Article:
|Government minister says Bushmen are 'living in the dark ages'. |
Botswana’s minister of environment, wildlife and tourism is the most recent government official to make disparaging remarks about the Kalahari Bushmen.
In an interview with the BBC, Kitso Mokaila said, ‘I don’t believe you would want to see your own kind living in the dark ages in the middle of nowhere as a choice, when you know that the world has moved forward and has become so technological’.
Mokaila’s remarks are the latest in a long line of insults by government officials, and are an indication of the deep-rooted racism towards the Bushmen.
The president of Botswana, Ian Khama, made similar comments in 2008, describing the Bushmen’s hunting lifestyle as ‘an archaic fantasy’. Last year, a South African woman was arrested for remarking that Khama ‘looked like a Bushman’.
Khama, a board member of Conservation International, has banned the Bushmen from accessing a well which they rely on for water on their lands. At the same time, his administration has drilled new wells for wildlife only, and allowed Wilderness Safaris to erect a luxury tourist lodge on Bushman land. In addition, the government is currently in negotiations with Gem Diamonds to construct a diamond mine on Bushman land.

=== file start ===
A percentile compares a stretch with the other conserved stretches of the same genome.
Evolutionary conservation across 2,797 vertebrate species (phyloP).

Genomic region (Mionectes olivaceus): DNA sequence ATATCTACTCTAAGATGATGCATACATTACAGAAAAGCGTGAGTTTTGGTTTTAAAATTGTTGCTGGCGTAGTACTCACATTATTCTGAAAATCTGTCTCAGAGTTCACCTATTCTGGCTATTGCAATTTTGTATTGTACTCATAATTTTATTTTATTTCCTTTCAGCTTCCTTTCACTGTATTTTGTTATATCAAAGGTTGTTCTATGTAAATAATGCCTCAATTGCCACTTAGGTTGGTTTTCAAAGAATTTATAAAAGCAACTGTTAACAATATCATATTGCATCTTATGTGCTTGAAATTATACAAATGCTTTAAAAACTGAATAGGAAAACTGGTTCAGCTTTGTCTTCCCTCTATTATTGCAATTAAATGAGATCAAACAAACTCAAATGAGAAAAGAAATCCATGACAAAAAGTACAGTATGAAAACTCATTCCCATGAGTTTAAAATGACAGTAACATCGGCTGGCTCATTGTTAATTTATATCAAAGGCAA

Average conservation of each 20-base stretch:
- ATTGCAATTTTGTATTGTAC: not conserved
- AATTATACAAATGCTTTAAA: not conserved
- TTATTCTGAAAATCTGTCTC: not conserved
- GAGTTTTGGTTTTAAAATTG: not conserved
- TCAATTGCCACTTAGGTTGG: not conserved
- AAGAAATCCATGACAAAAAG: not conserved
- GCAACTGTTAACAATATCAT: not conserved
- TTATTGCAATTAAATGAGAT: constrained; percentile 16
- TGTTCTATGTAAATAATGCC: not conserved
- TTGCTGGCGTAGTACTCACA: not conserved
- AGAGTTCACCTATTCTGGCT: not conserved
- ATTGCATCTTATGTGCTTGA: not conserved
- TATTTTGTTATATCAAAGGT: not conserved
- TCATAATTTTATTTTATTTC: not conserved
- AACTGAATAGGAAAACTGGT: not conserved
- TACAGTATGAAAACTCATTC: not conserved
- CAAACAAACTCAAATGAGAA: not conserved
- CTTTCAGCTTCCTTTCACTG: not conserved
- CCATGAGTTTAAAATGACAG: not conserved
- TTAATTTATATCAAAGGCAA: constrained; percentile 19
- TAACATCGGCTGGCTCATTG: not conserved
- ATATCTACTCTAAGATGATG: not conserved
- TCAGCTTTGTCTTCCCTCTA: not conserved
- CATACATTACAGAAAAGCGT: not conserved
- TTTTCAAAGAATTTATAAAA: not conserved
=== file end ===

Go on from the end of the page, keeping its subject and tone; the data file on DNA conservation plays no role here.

Khama’s predecessor, Festus Mogae, argued in 1996, that the Bushmen are ‘Stone Age creatures’ who ‘must change or otherwise, like the dodo, they will perish’. His comments came as his government started to move the Bushmen from their ancestral lands; further evictions in 2002 were ruled illegal and unconstitutional by Botswana’s High Court.
The then foreign minister, General Mompati Sebogodi Merafhe, now Botswana’s vice-president, questioned in 2002 why the Bushmen must ‘continue to commune with the flora and fauna’ when they could ‘enjoy the better things in life, like driving Cadillacs’.
Margaret Nasha, former minister for local government and current minister in the office of the president responsible for public service, said in 2002, ‘Sometimes I equate [the Bushman issue] to the elephants. We once had the same problem when we wanted to cull the elephants and people said no.’
Survival’s director, Stephen Corry, said today, ‘Mokaila’s remarks smack of the colonial past and show that the government still holds the same racist attitudes it held back in 2002 when it forced the Bushmen off their lands. The Bushmen deserve respect for their way of life, the same as everyone else. If anyone is ‘living in the dark ages’ it’s the Botswana government’.
Mokaila’s remarks come as Survival launches a call for a boycott of Botswana tourism and diamonds over the government’s treatment of the Bushmen.